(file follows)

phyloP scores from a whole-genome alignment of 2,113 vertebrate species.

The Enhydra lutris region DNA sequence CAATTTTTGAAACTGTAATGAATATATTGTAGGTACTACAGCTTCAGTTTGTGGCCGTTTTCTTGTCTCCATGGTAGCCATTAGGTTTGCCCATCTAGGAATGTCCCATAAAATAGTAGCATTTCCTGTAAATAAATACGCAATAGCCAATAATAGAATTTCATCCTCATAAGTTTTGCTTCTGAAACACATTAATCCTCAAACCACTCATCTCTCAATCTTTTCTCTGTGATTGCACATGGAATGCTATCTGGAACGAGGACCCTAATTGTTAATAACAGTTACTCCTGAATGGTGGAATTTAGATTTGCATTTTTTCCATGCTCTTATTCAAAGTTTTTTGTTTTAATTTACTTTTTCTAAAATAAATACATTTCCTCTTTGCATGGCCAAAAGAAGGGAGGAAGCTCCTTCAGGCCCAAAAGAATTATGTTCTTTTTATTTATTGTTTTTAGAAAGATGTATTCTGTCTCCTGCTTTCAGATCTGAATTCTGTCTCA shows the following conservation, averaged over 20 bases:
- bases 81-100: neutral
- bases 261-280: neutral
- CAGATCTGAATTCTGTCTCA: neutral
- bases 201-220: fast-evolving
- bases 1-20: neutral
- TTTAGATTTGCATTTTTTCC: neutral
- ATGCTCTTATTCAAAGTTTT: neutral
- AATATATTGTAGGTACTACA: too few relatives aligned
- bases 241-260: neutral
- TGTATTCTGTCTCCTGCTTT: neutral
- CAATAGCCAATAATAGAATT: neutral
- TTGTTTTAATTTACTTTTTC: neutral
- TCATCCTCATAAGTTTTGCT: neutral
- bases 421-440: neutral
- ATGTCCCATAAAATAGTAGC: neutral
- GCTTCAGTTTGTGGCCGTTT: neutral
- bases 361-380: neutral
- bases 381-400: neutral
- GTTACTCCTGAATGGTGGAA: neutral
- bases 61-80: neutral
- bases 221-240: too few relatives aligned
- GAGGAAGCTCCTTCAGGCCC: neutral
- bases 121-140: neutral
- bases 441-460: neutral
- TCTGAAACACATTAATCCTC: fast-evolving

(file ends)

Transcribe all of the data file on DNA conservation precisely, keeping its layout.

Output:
phyloP scores from a whole-genome alignment of 2,113 vertebrate species.

The Enhydra lutris region DNA sequence CAATTTTTGAAACTGTAATGAATATATTGTAGGTACTACAGCTTCAGTTTGTGGCCGTTTTCTTGTCTCCATGGTAGCCATTAGGTTTGCCCATCTAGGAATGTCCCATAAAATAGTAGCATTTCCTGTAAATAAATACGCAATAGCCAATAATAGAATTTCATCCTCATAAGTTTTGCTTCTGAAACACATTAATCCTCAAACCACTCATCTCTCAATCTTTTCTCTGTGATTGCACATGGAATGCTATCTGGAACGAGGACCCTAATTGTTAATAACAGTTACTCCTGAATGGTGGAATTTAGATTTGCATTTTTTCCATGCTCTTATTCAAAGTTTTTTGTTTTAATTTACTTTTTCTAAAATAAATACATTTCCTCTTTGCATGGCCAAAAGAAGGGAGGAAGCTCCTTCAGGCCCAAAAGAATTATGTTCTTTTTATTTATTGTTTTTAGAAAGATGTATTCTGTCTCCTGCTTTCAGATCTGAATTCTGTCTCA shows the following conservation, averaged over 20 bases:
- bases 81-100: neutral
- bases 261-280: neutral
- CAGATCTGAATTCTGTCTCA: neutral
- bases 201-220: fast-evolving
- bases 1-20: neutral
- TTTAGATTTGCATTTTTTCC: neutral
- ATGCTCTTATTCAAAGTTTT: neutral
- AATATATTGTAGGTACTACA: too few relatives aligned
- bases 241-260: neutral
- TGTATTCTGTCTCCTGCTTT: neutral
- CAATAGCCAATAATAGAATT: neutral
- TTGTTTTAATTTACTTTTTC: neutral
- TCATCCTCATAAGTTTTGCT: neutral
- bases 421-440: neutral
- ATGTCCCATAAAATAGTAGC: neutral
- GCTTCAGTTTGTGGCCGTTT: neutral
- bases 361-380: neutral
- bases 381-400: neutral
- GTTACTCCTGAATGGTGGAA: neutral
- bases 61-80: neutral
- bases 221-240: too few relatives aligned
- GAGGAAGCTCCTTCAGGCCC: neutral
- bases 121-140: neutral
- bases 441-460: neutral
- TCTGAAACACATTAATCCTC: fast-evolving